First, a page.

In Too Big to Know David Weinberger who authored a book by the same name discusses for a half hour how we used to get our answers from books or experts. We’d nail down the facts and move on. But in the Internet age, knowledge has moved onto networks. There’s more knowledge than ever, of course, but it’s different. Business, science, education, and the government are learning to use networked knowledge to understand more than ever and to make smarter decisions than they could when they had to rely on mere books and experts. This is the greatest time in history to be a knowledge seeker, if you know how. Another interview of six minutes with the same author appears in On The Media.
While books may be doing well, technical journals are under fire. Late last month, a Cambridge Mathematician wrote a blog post that launched a massive boycott of the largest publisher of academic journals in the world. The boycott, now more than 6,000 academics strong, has ignited a discussion over the cost of, and access to, information published by academics. Rick Karr reports on rising discontent with the current academic publishing model in this seven minute segment. Elsevier is the largest for-profit publisher of these journals, some 2651 of them, and makes a profit of 36%. An exception is noted, the New England Journal of Medicine which makes material available after six months and immediately with critical pieces. It also produces a weekly twenty minute podcast.
“Since 1965, the percentage of American smokers has been cut in half, with far more men than women quitting. But, with the population increase, the total number of smokers has hardly changed. The number of former smokers in America has tripled in that time. Add to smokers, the vast number who’ve quit smoking, but whose lungs and bronchial passages have been damaged, and you get nearly a hundred million. The insidious thing about these diseases is that half the existing cases are undiagnosed. Thirty-five million Americans now live with chronic shortness of breath, many not realizing where it’s taking them. Tobacco remains as addictive as heroin and more deadly since it’s a legal over-the-counter drug. And lung cancer is only one of its modes of attack. Pulmonary disease is an equal threat.” A brief four minute summary of the subject is presented in a program called Engines of Our Ingenuityfrom KUHF, Houston. A transcript is also available.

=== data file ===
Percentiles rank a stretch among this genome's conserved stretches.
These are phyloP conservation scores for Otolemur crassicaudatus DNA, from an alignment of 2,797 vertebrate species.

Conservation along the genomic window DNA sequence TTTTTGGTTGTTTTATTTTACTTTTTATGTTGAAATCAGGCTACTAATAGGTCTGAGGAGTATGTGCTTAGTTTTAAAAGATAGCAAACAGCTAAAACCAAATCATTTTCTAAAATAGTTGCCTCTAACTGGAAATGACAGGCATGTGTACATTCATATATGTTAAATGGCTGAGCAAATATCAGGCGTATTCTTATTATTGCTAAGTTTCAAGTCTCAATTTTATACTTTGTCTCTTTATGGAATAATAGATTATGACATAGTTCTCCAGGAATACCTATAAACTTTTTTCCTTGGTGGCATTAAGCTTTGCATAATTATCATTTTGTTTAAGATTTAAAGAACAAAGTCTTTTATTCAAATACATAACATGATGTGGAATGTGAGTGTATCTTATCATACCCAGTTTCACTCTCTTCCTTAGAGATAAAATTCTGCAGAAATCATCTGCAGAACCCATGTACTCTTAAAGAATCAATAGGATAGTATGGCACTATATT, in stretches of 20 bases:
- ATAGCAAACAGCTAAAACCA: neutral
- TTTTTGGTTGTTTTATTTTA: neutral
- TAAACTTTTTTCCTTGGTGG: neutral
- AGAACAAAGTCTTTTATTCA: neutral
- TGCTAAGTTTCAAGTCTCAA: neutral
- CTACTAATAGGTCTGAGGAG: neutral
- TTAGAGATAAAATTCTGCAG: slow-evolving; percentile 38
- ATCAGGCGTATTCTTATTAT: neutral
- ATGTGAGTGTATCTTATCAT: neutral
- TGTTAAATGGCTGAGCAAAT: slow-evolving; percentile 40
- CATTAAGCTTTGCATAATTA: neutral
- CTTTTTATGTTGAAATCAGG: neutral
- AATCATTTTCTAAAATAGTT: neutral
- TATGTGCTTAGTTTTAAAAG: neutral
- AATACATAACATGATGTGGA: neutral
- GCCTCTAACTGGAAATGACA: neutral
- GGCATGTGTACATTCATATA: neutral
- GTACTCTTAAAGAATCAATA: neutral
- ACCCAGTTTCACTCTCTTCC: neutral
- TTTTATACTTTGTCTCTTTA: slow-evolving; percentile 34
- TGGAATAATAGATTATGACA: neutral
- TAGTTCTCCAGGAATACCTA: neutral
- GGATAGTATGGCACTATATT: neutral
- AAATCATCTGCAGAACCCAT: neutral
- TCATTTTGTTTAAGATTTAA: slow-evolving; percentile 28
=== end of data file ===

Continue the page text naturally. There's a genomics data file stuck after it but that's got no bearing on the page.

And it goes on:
The latest advances in treatment for HIV AIDS and tumors are presented by two representatives from two commercial research companies in this twenty minute talk here. A HIV vaccine tested on primates was seventy percent effective and is in Phase II tests on people. It can be used alone or combined with medicines used by AIDS sufferers. It’s produced by Geovacs. The tumor work concerns localizing chemotherapy by injecting it directly into tumors. It has been used on more than 400 patients and can be combined with chemotherapy to make it more effective with reduced damage to healthy cells. The work is being done by OncoSec.
In DocArchive: Assignment – America’s Poor the BBC’s Hilary Anderson examines what it means to be poor in the richest country in the world, a twenty-four minute segment that focuses on homeless people living in storm drains beneath Las Vegas. The title has to be found on the site and downloaded by right-clicking on it and “Save Link As…”
The Naked Scientists program presents a weekly digest of technical news. The latest episode focuses on thermoelectric generators (TEGs), starts off the program and runs about twenty-one minutes of the hour-long program. Over two-thirds of the energy in the fuel you put into your car is wasted, much of it out the exhaust pipe. The same is true of power stations, which are fifty percent efficient at best. Researchers are developing TEGs that turn this waste heat into electricity. Other items in the program include disguising cancer cells as Salmonella to produce effective anti-cancer vaccines, why the Y chromosome boosts heart attack risk, and a new drug that can reduce the effects of Alzheimer’s.”
An old entry slipped into the weekly download, from February of two years back, about the development of the spice market and how it changes over time, a seventeen minute program. Spices are a timeless subject and their popularity varies. Listen online here or go here and scroll way down to #148: Planet Money: When Cinnamon Moved Markets, right click the Media files and “Save File As…” A related set of two podcasts deal with the history of salt, called Salt-Part 1 and Part 2, from Canadian Broadcasting here.